Thursday, October 29, 2009

Embraceable Me (Theater Row)

Embraceable Me
Theater Row
October 26, 2009
Victor L. Cahn (writer)
Eric Parness (director)

It's a truism that goes all the way back to the Greeks: drama requires conflict. And yes, Embraceable Me has an overt conflict, a version of the When Harry Met Sally struggle to shift from friendship into romance. But the problem with this show is, the opposites-attract characters of Allison and Edward (the chemistry-free duo of Scott Barrow and Keira Naughton) are too amiable to strike sparks. They remark on (but don't wrestle with) job frustration and romantic disappointment. Does she drink too much? He may think so … or he may just be teasing. Did loveless parents screw him up? Perhaps, but it's vague. The script shies away from thorny emotions and discomfiting actions (though to be fair, so do the actors). When one finally does muster up enough bitterness to insult the other, she uses the limp epithet “icicle.” A scene of vicious rancor would've gone a long way, building momentum and enlivening the characters.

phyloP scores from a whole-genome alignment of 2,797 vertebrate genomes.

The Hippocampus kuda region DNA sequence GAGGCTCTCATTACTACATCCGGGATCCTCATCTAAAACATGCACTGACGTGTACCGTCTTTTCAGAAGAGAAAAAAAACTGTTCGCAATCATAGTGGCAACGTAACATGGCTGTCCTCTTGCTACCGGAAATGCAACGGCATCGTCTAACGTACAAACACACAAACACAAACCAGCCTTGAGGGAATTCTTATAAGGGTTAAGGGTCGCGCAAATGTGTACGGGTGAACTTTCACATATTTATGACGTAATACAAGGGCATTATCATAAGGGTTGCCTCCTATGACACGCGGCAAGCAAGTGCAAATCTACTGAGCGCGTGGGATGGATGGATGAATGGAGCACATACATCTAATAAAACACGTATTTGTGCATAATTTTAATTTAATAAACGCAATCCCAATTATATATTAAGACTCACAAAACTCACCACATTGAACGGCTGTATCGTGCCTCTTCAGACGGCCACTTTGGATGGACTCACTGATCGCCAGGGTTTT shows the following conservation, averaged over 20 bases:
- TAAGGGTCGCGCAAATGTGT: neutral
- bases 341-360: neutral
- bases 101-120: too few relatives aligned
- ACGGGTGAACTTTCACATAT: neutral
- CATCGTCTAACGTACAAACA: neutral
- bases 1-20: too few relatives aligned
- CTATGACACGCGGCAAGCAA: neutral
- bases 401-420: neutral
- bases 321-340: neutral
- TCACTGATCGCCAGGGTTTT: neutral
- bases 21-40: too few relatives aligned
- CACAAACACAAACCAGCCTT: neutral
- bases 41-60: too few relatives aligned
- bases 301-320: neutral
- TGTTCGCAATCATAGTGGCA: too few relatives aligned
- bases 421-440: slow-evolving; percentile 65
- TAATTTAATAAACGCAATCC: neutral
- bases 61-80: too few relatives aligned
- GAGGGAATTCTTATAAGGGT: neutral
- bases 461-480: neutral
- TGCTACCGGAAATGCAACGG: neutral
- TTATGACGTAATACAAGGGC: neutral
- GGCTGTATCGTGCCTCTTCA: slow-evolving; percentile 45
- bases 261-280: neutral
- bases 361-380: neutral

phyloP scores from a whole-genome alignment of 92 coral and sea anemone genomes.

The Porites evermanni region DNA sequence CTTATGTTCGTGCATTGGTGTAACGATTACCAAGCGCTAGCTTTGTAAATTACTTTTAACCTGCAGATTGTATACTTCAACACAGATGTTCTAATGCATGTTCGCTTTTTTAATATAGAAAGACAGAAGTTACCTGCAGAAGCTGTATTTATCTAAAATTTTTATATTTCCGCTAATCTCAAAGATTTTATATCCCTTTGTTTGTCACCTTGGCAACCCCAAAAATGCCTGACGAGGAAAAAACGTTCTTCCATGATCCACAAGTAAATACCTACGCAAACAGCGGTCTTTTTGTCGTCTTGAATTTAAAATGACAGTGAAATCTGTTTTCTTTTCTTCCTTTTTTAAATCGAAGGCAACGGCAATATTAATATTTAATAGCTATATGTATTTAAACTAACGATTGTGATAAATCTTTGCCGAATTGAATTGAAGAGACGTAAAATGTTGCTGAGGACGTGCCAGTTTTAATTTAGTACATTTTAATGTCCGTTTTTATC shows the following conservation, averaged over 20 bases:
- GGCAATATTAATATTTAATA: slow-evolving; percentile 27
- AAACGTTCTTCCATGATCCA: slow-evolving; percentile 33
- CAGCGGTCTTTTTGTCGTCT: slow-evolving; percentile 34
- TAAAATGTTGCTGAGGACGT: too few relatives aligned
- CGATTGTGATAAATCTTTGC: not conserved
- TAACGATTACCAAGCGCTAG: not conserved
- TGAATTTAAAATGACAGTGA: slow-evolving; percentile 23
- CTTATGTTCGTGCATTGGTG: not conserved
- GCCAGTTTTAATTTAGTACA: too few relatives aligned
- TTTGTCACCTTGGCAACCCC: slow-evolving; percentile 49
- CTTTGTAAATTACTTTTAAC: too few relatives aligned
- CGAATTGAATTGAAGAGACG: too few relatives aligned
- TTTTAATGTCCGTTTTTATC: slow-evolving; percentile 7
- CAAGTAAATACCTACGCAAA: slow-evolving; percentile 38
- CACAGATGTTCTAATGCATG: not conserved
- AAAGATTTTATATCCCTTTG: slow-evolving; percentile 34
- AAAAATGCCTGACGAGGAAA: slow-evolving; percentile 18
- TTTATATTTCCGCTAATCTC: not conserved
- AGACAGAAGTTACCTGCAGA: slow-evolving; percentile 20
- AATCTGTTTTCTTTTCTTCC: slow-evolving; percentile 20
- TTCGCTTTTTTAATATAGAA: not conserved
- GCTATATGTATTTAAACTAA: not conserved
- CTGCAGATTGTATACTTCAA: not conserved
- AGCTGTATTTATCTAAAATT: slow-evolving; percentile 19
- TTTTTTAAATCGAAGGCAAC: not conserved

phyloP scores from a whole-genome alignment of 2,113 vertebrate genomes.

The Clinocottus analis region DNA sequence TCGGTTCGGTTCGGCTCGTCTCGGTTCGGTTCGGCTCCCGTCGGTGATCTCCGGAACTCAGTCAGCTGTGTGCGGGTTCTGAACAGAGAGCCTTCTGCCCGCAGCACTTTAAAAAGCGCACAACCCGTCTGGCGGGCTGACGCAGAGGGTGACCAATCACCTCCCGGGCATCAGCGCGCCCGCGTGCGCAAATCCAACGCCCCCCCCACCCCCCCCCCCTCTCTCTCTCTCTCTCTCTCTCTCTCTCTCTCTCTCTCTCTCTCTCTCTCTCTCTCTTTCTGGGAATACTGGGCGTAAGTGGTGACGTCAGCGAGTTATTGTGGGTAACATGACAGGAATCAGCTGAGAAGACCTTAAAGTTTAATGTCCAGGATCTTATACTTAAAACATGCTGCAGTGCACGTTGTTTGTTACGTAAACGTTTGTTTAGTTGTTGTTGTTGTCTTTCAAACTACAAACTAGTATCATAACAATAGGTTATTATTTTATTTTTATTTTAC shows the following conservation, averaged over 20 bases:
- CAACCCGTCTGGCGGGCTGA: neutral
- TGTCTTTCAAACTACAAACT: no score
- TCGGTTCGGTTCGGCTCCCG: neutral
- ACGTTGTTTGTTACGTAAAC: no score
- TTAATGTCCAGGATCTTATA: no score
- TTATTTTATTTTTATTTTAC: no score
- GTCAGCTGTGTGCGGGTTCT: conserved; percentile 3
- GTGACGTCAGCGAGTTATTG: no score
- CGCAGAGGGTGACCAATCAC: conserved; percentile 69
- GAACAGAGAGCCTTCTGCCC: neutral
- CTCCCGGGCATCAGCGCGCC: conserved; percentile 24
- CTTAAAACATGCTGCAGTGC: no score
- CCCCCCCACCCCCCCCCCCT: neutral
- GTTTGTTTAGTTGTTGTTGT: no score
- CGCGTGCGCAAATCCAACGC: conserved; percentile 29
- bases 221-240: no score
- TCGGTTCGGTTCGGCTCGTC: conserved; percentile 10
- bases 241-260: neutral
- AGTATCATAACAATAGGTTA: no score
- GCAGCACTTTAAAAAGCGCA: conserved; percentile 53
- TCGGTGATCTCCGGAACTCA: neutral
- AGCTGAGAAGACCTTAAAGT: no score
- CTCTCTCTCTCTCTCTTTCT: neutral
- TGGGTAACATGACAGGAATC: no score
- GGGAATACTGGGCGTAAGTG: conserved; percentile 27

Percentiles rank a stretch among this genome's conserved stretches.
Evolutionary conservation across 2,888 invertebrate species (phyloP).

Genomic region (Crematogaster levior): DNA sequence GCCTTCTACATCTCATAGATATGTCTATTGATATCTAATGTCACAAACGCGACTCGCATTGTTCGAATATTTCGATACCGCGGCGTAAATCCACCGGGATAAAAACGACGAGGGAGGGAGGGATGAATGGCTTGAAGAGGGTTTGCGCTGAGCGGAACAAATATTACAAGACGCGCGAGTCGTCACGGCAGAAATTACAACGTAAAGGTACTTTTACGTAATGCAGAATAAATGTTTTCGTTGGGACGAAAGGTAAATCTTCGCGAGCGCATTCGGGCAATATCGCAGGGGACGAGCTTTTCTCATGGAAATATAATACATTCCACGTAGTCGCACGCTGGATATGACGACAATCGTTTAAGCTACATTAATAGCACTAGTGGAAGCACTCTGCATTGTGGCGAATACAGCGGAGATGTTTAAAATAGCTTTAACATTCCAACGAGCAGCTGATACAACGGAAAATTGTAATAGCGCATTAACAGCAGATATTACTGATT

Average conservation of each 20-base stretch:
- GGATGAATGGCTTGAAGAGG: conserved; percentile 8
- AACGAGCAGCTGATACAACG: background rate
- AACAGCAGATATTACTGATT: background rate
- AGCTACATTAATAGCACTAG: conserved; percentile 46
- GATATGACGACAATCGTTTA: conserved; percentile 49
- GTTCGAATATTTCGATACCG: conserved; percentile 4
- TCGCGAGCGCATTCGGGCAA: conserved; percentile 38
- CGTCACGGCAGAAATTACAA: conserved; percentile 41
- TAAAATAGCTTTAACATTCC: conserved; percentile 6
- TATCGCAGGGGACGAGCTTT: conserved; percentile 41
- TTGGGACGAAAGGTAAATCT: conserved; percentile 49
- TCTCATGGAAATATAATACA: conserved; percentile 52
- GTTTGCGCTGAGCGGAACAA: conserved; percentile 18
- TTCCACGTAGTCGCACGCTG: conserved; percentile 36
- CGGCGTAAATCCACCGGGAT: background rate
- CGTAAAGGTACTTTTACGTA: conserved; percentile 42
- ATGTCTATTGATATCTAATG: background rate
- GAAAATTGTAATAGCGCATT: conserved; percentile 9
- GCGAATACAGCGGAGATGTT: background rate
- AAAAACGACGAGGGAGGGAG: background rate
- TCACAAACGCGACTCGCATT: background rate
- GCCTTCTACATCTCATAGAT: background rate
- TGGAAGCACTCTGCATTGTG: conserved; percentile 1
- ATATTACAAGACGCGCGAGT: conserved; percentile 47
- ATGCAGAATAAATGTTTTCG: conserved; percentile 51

That, in turn, would've given the illusion of something at stake. As it is, I can't tell what drew the company to the script, or why Cahn felt compelled to write it. Certainly, no one seems inspired. Parness's direction consists of fussy blocking around Sarah Brown's cluttered set (I wish she'd jettisoned the bookcases to show off her cool chalk-drawn backdrop). The script, pointlessly structured mostly as direct address, undermines Barrow and Naughton's aimless performances by making them speak to the audience more than each other. Even at a intermissionless 70 minutes, Embraceable Me is gormless and dull.


Embraceable Me plays at Theater Row (410 W. 42nd Street, betw. Ninth & Tenth Ave.), closing on October 31. Tickets?

Photo credit: Jon Kandel

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